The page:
Sat, Jan 19, 2019 - Page 9 News List

Rhymes from central Europe

What is surprising is not the rise of ‘illiberal democracy’ in parts of Europe, but rather the liberal belief that they could easily be overcome

By Robert Skidelsky

Illustration: Tania chou

The Central European University (CEU) on Dec. 3 announced that from September, it would relocate most of its teaching from Budapest to Vienna. Hungarian Prime Minister Viktor Orban’s government had, in effect, closed down the university founded by Orban’s favorite bogeyman, George Soros.

“Arbitrary eviction of a reputable university is a flagrant violation of academic freedom,” university rector Michael Ignatieff said. “It is a dark day for Europe and a dark day for Hungary.”

But not for Orban, who, as the New York Times reported, “has long viewed the school as a bastion of liberalism, presenting a threat to his vision of creating an ‘illiberal democracy,’” and his “desire to shut it down was only deepened by its association with Mr Soros,” whom he “has spent years demonizing.”

In particular, Orban accuses Soros, who was born in Hungary and survived the Nazi occupation and the Holocaust, “of seeking to destroy European civilization by promoting illegal immigration.”

Mark Twain is often quoted as saying: “History doesn’t repeat itself, but it often rhymes.”

Sadly, we are a history-blind generation. Most people who read history do so for fun, not for instruction. The EU is a symbol of overcoming the past, marking out a future guided by insights from science and economics, not from history. Yet disturbing recent developments, not just in Hungary, rhyme with ideas and discourses that most thought had been discarded decades ago.

Norman Stone’s new book, Hungary: A Short History, is a warning against ignoring history. It presents a country that never quite “caught up” with the West and therefore never “settled down” to a calm post-nationalist existence. The modernizing influence of industrialization has always been subsumed in the problem of borders, religions, languages and nationalities.

Hungary dreamed of nationhood long before it became a nation. Class structure took a typical east European form: German landlords, a Jewish merchant and financial class, and a “native” peasantry. A standardized Hungarian language was invented in the 19th-century before any but “peasants and back of beyond clergymen” spoke it.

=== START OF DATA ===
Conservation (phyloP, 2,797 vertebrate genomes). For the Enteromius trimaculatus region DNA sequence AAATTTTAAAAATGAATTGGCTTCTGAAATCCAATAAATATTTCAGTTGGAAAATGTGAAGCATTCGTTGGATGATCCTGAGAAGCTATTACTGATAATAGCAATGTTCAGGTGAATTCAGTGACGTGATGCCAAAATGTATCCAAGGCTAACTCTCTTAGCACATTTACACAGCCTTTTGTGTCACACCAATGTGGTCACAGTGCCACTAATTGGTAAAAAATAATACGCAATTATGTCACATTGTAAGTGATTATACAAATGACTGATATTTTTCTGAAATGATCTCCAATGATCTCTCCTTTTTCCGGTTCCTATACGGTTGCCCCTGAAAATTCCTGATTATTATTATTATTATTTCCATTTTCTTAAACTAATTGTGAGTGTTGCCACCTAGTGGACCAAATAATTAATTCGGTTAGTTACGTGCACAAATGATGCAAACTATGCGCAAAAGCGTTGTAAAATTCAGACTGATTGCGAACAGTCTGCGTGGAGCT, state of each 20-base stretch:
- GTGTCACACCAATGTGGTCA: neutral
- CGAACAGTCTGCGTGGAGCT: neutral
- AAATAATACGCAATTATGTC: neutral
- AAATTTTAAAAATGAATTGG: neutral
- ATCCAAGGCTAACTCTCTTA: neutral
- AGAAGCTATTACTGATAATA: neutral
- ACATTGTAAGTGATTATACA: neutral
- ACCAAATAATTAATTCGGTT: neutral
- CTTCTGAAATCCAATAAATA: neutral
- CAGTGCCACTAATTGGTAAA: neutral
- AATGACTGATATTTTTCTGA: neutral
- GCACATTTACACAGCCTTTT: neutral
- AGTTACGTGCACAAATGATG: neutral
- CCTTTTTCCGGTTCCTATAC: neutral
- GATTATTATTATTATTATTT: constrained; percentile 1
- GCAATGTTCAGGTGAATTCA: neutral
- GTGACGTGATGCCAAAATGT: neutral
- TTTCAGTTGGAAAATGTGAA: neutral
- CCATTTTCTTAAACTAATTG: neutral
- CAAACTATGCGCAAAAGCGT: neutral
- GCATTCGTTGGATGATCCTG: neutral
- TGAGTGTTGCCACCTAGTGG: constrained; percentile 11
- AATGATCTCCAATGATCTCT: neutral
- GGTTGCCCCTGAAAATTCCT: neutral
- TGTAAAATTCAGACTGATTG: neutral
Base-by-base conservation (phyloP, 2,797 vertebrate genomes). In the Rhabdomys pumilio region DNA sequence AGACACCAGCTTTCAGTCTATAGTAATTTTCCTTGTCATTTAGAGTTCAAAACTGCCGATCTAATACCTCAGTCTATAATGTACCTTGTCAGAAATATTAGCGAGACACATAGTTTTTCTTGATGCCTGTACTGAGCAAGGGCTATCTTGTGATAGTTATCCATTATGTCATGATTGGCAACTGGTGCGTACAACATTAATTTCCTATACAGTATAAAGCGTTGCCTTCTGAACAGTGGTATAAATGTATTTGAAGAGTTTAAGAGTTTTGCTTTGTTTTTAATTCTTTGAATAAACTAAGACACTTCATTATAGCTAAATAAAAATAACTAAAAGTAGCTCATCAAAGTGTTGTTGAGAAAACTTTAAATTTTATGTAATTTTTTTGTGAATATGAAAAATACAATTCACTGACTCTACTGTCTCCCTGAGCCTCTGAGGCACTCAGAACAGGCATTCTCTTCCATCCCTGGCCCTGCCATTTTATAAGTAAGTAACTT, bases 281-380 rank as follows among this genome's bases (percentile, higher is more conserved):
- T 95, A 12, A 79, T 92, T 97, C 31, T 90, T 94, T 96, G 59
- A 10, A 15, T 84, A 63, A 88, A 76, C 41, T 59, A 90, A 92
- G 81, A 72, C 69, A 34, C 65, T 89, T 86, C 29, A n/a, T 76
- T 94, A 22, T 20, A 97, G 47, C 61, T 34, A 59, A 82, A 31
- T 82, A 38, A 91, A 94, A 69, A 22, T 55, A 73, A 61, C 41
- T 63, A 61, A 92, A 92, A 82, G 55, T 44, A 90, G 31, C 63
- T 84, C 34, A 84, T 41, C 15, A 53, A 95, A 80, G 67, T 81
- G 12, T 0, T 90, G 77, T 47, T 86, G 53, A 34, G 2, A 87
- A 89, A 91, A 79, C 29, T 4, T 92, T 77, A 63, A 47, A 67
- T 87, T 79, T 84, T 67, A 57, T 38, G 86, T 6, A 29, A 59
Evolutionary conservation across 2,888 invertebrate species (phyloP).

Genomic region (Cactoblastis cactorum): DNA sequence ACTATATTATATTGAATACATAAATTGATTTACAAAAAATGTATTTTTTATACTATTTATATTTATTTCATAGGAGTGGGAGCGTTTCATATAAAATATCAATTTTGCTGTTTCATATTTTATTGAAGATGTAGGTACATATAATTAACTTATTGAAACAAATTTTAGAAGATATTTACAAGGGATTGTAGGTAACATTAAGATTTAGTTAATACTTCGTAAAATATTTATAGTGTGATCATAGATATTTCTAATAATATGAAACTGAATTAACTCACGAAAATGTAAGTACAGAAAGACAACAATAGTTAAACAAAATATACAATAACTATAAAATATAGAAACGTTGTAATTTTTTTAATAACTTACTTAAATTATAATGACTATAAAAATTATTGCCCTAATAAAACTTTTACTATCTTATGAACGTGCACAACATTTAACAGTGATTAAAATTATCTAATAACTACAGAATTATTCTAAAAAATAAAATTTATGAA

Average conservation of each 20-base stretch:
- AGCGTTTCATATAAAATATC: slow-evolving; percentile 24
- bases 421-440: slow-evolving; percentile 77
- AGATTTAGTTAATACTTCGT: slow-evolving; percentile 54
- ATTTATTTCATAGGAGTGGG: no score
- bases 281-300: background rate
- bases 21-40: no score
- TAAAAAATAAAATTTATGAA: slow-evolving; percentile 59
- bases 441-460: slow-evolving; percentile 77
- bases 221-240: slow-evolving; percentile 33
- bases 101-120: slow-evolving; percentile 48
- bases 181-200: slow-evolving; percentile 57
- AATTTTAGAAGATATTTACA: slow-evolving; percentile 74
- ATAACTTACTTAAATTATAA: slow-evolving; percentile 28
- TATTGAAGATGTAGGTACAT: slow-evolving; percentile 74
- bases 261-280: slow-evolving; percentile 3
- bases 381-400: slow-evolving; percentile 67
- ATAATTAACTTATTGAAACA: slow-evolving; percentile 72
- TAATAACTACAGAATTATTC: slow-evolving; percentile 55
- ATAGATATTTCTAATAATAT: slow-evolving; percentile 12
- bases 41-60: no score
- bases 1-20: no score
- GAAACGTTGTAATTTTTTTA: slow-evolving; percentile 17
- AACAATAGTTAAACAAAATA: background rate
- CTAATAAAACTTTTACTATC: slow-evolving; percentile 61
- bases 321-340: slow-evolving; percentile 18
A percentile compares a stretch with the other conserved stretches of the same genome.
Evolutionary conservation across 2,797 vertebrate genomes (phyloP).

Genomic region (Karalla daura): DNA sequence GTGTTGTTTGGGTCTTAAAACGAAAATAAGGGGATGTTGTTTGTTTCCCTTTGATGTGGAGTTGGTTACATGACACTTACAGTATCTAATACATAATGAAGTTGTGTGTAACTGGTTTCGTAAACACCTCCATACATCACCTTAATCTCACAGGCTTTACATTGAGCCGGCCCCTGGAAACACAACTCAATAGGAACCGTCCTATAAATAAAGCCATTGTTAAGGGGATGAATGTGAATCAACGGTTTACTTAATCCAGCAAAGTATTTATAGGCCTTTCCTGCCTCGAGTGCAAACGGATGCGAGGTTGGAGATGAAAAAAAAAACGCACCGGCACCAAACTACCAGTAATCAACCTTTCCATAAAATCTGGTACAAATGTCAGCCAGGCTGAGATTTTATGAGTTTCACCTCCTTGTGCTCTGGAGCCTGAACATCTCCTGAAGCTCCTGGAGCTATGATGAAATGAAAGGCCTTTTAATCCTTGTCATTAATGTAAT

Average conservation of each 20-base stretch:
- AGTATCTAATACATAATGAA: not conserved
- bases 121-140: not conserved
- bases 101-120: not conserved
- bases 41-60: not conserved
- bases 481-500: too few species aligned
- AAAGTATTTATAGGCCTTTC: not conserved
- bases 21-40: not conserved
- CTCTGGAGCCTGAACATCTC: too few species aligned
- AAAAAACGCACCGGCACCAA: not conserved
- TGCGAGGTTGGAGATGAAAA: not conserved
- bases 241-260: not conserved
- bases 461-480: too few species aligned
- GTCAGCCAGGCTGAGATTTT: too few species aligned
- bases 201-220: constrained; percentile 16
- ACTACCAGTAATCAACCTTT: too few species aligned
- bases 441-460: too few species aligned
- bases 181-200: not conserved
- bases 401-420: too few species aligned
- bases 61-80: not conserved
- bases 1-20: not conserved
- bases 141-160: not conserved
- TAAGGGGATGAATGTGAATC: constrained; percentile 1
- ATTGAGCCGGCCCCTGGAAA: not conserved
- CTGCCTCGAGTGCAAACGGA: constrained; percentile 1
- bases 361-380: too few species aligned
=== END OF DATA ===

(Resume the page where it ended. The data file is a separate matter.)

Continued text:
Hungarian nationhood came too late — and was too often frustrated — to be readily reconciled with a larger European identity; nor, unlike in Germany, was nationalism discredited by self-inflicted catastrophe.

In the 16th and 17th-centuries, the medieval Catholic Magyar kingdom of Hungary disappeared, its territory squeezed between Islam and Protestantism. It was first conquered by the Ottomans and then incorporated into the Habsburg Empire, before re-emerging as a “gigantic dwarf” with the establishment in 1867 of the Austro-Hungarian dual monarchy.

The Treaty of Trianon (1920) broke up the Austro-Hungarian empire into its “national” parts (including a much-shrunken Hungary), roughly in line with former US president Woodrow Wilson’s principle of “national self-determination,” but left large, unhappy Hungarian minorities in Romania, Czechoslovakia and Yugoslavia.

Of the three successor states, only Czechoslovakia managed to establish a stable democracy — but only by keeping Hungarians (and far more numerous ethnic Germans) out of government.

Hungary was ruled by a dictator, admiral Miklos Horthy, from 1920 to 1944. In the Vienna Award of 1940, Hitler handed back Transylvanian Romania to Hungary in exchange for Hungarian adhesion to the Axis.

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